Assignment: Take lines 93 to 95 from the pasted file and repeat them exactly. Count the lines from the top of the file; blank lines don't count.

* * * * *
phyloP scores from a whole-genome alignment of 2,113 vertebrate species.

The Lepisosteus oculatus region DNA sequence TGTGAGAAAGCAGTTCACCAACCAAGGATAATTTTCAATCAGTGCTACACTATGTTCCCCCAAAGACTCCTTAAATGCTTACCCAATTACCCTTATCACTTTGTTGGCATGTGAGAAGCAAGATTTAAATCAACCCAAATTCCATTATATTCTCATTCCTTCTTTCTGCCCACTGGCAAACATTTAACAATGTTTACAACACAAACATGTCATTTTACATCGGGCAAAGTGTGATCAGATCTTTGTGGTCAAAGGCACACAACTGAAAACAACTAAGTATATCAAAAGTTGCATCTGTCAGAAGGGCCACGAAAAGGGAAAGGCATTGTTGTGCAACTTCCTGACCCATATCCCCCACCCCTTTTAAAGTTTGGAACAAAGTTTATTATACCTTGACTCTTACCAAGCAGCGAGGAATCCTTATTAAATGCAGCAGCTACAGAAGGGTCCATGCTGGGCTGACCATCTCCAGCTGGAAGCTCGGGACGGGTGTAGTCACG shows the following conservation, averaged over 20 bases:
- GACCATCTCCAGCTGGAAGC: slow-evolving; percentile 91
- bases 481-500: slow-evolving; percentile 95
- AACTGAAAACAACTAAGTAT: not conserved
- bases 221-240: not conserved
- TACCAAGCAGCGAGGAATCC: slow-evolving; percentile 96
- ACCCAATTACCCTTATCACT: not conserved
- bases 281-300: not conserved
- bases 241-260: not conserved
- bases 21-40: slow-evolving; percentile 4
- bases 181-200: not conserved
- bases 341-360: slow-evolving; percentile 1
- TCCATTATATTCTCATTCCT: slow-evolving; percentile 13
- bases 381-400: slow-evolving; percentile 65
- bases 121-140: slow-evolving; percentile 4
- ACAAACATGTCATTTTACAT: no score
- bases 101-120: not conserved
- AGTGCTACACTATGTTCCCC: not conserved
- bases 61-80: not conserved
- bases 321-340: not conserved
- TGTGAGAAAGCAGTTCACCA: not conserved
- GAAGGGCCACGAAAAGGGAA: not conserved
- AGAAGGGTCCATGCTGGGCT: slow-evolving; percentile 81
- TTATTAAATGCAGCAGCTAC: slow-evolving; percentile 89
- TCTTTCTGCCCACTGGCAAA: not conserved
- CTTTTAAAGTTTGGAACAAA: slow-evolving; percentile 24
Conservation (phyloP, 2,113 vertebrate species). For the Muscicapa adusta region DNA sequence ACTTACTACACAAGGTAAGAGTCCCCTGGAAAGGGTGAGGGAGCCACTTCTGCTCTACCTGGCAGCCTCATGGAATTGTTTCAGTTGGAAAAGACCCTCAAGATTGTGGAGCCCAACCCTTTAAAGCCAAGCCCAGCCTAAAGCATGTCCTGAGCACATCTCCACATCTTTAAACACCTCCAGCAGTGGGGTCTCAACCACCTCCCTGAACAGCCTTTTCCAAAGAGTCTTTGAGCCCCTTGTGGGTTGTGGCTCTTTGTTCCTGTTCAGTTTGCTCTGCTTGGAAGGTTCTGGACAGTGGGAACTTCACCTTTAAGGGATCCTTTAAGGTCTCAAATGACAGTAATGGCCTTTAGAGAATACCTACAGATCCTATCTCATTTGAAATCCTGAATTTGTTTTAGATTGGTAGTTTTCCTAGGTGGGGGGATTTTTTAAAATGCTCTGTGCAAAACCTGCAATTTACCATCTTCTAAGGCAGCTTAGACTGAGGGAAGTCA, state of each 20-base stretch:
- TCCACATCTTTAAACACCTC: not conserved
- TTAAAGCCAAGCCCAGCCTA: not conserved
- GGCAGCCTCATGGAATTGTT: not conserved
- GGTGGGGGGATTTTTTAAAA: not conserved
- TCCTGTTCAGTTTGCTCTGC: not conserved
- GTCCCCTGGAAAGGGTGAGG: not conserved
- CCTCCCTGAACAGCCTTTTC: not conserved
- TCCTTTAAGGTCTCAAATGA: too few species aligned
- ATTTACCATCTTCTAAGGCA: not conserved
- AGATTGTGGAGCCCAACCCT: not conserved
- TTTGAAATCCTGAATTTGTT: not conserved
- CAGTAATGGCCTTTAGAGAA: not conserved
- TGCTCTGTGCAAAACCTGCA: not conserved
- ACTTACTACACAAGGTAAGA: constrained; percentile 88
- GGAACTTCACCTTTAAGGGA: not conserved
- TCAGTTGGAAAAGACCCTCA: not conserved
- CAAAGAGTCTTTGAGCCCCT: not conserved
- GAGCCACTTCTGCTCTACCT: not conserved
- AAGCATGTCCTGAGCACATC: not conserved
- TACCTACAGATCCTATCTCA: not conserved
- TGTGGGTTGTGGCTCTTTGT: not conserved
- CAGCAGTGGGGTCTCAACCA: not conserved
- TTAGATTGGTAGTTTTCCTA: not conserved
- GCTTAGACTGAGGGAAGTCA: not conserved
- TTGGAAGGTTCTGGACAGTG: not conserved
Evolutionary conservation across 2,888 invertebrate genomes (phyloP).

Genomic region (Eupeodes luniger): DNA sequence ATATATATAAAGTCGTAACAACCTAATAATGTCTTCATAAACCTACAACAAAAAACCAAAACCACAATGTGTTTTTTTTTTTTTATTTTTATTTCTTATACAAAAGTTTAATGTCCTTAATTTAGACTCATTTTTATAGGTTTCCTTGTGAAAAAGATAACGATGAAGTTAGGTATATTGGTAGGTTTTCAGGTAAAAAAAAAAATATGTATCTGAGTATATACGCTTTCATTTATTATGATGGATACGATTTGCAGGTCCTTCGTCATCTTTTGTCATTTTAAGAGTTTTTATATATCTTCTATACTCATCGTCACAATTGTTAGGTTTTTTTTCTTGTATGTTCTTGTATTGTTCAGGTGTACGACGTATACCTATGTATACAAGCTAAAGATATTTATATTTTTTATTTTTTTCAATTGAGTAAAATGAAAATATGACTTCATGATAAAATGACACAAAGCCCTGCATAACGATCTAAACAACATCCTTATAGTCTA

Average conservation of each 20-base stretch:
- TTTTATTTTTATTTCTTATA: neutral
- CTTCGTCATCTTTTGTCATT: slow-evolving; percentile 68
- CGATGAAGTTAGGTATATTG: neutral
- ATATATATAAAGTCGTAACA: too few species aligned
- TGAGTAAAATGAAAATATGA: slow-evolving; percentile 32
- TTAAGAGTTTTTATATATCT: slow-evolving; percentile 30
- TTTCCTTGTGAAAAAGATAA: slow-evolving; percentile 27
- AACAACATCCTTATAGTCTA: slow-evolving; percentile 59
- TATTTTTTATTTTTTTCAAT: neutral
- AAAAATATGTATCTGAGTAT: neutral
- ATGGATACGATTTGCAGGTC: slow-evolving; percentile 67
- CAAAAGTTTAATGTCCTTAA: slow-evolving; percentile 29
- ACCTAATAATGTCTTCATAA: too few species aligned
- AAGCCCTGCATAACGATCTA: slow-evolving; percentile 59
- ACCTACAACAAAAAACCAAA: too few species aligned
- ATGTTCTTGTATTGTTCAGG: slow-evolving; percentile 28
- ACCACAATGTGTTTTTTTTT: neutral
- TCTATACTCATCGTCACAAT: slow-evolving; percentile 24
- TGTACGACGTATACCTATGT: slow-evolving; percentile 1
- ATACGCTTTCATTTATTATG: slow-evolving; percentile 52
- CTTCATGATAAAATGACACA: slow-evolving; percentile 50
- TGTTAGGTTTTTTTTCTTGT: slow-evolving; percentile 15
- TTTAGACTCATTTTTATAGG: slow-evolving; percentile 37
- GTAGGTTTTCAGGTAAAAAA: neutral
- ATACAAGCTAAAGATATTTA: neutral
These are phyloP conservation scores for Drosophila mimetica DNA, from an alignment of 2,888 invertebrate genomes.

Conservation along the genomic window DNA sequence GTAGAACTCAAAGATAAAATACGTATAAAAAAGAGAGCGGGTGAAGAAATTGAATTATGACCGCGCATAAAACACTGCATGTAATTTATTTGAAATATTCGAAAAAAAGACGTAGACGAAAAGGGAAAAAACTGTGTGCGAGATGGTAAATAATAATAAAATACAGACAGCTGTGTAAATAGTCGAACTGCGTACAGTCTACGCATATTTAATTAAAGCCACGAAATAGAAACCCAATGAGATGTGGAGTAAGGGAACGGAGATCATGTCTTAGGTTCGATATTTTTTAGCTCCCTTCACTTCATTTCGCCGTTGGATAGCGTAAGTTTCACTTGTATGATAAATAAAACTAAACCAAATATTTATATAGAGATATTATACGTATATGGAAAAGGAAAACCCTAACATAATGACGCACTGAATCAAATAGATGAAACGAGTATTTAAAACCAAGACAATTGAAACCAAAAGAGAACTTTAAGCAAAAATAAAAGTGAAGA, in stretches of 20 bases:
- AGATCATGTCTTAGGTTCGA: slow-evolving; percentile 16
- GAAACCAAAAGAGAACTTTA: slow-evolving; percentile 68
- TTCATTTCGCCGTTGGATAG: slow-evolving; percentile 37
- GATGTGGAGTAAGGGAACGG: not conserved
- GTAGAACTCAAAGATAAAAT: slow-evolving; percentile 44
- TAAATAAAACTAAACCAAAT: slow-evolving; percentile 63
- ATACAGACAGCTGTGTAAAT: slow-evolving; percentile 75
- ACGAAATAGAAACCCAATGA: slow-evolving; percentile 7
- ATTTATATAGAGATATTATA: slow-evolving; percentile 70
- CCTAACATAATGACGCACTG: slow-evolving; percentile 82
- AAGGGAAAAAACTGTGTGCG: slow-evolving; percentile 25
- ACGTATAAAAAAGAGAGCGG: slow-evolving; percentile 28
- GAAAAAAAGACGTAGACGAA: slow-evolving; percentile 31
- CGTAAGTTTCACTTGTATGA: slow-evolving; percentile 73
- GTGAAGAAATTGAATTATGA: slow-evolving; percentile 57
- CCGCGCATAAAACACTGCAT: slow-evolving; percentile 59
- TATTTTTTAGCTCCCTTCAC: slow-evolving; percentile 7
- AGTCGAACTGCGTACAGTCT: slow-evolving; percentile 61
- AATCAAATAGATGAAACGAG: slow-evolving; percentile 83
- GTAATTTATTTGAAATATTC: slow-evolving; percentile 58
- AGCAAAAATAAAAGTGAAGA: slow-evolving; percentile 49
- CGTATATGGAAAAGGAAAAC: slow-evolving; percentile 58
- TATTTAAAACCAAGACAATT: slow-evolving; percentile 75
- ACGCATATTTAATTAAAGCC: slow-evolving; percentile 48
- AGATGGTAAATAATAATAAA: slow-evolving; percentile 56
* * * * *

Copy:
- CCTAACATAATGACGCACTG: slow-evolving; percentile 82
- AAGGGAAAAAACTGTGTGCG: slow-evolving; percentile 25
- ACGTATAAAAAAGAGAGCGG: slow-evolving; percentile 28